Avoiding the Scourge of the All-Nighter
The Fall semester is well under way at colleges throughout the area. Students are settling in and studying a little harder and a little longer. And that means that they’ll soon be pulling their first all-nighters of the new school year.
And that’s bad.
Because college students need sleep, and they need it more than they probably realize.
College health officials are finally coming around to the idea that healthy sleep means better classroom performance and better grades. Some studies have found that students who get adequate sleep average a full letter grade higher than those who don't. In fact, research shows that MRIs of sleep-deprived students show that their brains have pretty much shut down.
A lack of sleep can mirror the symptoms of ADHD, and many medical experts believe that the rapid increase in the number of reported ADHD cases is really due to widespread sleep deprivation.
“Lack of sleep affects memory and cognition,” says Vatsala Ramprasad, M.D., medical director of the Crozer-Keystone Pediatric Sleep Center at Crozer-Chester Medical Center. “It may also make them more prone to impulsivity and poor judgment, including substance abuse. I am not sure that adolescents realize that lack of sleep affects them profoundly.”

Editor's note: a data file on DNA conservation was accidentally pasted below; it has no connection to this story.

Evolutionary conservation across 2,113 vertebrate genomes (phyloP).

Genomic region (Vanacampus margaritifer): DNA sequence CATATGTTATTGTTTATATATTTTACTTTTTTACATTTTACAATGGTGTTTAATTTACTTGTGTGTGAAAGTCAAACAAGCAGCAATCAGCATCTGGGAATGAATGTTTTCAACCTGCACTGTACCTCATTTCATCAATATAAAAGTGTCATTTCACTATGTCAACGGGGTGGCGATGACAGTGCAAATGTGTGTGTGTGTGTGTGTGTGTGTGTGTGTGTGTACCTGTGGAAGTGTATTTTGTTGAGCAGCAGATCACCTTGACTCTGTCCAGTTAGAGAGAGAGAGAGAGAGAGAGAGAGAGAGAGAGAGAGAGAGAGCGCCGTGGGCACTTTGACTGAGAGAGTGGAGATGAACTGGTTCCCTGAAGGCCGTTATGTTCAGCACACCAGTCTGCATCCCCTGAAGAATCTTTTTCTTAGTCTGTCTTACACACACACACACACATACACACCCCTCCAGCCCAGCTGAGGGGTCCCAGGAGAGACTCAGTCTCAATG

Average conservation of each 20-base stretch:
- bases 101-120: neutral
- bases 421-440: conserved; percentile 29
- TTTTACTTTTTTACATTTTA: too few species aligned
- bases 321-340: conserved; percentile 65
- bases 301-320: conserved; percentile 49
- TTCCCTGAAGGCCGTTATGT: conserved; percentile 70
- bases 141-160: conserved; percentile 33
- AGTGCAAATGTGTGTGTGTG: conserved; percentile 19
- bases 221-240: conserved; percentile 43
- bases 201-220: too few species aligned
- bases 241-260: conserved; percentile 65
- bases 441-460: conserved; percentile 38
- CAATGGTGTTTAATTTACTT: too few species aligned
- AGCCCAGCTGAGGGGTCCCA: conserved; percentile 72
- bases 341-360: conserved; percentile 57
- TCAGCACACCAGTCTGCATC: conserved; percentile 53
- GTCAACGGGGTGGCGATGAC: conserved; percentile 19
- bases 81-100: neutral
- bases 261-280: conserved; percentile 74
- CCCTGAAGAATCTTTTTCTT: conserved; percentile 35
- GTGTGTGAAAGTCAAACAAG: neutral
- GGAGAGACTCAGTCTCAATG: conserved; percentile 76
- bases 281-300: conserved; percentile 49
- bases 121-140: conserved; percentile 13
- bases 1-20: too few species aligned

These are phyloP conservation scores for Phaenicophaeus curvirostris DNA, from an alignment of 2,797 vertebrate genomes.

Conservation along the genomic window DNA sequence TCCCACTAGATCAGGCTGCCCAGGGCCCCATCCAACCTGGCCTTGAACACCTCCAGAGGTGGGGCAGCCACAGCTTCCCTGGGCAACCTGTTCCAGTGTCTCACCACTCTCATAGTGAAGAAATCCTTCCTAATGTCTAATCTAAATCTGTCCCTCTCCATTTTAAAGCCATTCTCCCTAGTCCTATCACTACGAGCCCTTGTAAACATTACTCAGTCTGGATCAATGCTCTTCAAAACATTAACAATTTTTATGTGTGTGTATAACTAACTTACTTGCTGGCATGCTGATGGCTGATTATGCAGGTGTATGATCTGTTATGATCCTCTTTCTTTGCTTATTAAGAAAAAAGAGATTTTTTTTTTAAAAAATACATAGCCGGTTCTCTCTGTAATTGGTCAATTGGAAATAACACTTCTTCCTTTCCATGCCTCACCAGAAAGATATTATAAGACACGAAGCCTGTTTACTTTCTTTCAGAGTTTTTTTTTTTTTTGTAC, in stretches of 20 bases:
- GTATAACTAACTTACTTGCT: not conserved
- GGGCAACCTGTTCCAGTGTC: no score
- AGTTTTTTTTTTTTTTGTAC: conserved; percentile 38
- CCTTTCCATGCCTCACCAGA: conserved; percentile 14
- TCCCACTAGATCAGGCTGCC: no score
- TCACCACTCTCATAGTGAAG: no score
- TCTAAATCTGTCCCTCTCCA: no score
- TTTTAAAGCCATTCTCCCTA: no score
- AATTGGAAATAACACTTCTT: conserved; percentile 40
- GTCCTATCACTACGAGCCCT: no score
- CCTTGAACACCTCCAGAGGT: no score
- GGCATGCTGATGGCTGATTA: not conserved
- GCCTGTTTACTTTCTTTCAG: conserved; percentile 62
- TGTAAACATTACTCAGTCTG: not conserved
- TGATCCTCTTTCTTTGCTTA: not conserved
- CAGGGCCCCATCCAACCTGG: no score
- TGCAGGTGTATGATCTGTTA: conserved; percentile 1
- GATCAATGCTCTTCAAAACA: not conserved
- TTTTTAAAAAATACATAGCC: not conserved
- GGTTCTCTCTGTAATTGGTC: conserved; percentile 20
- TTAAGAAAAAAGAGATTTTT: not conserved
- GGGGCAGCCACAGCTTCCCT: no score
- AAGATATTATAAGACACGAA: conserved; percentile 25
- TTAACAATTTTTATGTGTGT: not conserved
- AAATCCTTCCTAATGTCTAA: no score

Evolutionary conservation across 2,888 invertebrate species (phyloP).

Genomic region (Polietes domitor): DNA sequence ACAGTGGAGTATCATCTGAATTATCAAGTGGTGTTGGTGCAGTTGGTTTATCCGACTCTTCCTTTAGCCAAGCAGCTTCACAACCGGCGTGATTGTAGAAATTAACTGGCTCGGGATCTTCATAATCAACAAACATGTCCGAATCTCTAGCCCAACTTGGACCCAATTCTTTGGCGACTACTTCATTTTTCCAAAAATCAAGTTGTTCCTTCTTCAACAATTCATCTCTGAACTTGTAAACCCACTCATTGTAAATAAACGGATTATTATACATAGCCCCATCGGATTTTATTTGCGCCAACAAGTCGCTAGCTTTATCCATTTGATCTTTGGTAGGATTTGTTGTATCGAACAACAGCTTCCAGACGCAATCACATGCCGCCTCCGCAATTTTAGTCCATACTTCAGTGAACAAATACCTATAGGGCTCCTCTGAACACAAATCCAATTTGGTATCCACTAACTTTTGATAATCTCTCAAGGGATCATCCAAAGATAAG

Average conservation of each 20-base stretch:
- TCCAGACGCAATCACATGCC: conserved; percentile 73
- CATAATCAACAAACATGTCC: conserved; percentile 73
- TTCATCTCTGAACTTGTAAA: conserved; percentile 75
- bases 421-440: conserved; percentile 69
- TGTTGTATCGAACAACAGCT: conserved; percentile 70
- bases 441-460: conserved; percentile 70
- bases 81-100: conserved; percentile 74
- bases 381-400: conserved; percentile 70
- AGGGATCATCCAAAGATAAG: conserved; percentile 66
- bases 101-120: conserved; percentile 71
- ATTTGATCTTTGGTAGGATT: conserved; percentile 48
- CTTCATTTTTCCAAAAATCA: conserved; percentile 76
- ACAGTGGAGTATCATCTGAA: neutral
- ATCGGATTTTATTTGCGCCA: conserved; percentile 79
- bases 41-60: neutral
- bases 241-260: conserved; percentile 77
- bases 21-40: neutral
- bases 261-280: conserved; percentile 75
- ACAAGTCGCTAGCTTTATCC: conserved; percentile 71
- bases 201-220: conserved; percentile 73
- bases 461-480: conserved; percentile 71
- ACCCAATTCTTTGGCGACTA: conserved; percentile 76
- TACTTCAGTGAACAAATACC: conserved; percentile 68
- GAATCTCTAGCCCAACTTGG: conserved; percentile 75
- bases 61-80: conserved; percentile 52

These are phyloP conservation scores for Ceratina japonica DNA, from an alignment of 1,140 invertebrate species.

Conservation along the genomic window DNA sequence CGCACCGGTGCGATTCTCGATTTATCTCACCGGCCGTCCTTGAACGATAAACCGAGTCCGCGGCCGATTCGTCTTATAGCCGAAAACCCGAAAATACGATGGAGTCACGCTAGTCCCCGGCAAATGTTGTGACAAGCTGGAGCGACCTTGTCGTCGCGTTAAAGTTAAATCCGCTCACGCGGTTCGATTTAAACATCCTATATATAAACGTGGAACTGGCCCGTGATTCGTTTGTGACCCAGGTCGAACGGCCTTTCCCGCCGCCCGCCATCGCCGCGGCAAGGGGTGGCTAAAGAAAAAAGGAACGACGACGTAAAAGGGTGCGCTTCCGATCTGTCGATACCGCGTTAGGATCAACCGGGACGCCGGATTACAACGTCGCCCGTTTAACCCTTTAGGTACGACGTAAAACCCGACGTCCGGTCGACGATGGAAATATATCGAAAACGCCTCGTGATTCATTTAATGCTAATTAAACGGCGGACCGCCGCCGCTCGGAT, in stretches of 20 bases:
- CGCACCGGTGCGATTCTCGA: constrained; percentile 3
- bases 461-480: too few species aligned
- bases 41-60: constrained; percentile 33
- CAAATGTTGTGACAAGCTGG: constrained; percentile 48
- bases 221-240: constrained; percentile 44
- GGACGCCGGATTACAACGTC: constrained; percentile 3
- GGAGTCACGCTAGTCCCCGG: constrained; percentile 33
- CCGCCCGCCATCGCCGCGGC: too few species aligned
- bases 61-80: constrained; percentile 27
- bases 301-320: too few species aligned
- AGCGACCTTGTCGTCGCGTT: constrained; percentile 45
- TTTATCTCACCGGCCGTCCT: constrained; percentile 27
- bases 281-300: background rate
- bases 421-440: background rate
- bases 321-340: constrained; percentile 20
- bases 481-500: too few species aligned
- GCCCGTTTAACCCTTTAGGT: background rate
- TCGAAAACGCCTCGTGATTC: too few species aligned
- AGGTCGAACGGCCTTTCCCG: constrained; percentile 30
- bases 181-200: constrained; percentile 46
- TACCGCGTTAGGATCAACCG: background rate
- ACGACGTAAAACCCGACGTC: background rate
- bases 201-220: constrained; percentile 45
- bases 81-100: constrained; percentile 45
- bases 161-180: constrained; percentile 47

There’s data that shows that the problem is worse than it was 40 or 50 years ago. In the 1960s, college students typically got eight hours of sleep a night. Today, the average is closer to six hours a night, which means that a lot of students are functioning with a clinical sleep disorder. The likely culprit for the increase in sleepless hours is technology, with 24/7 access to information, friends and frivolous online time activities.
A lot of colleges are working hard to try to educate students on the importance of getting good sleep.
“The more awareness there is of the problem, the better the chances of remediation,” Ramprasad says. “But it’s more than just a student or students, it has to be a change of culture. Kids go from a structured 8 a.m. to 3 p.m. schedule, to ‘I can go to class whenever I choose.’”
Pulling an all-nighter is considered by many a part of college, part of growing up. It’s seen as macho or heroic to be able to get by on just a few hours of sleep. But now, people are beginning to realize that a lack of sleep isn’t heroic; it’s just not smart.
“My mantra now is that good sleep hygiene is like dental hygiene,” Ramprasad says. “It needs to be practiced all the time.”
Crozer-Keystone offers a multidisciplinary approach to the identification and treatment of all types of sleep disorders. CKHS also offers skilled care for pediatric sleep disorders through the Crozer-Keystone Pediatric Sleep Center at Crozer-Chester Medical Center. For more information or to make an appointment, visit http://sleepcenters.crozerkeystone.org or call 1-888-SLEEP-03 (1-888-753-3703).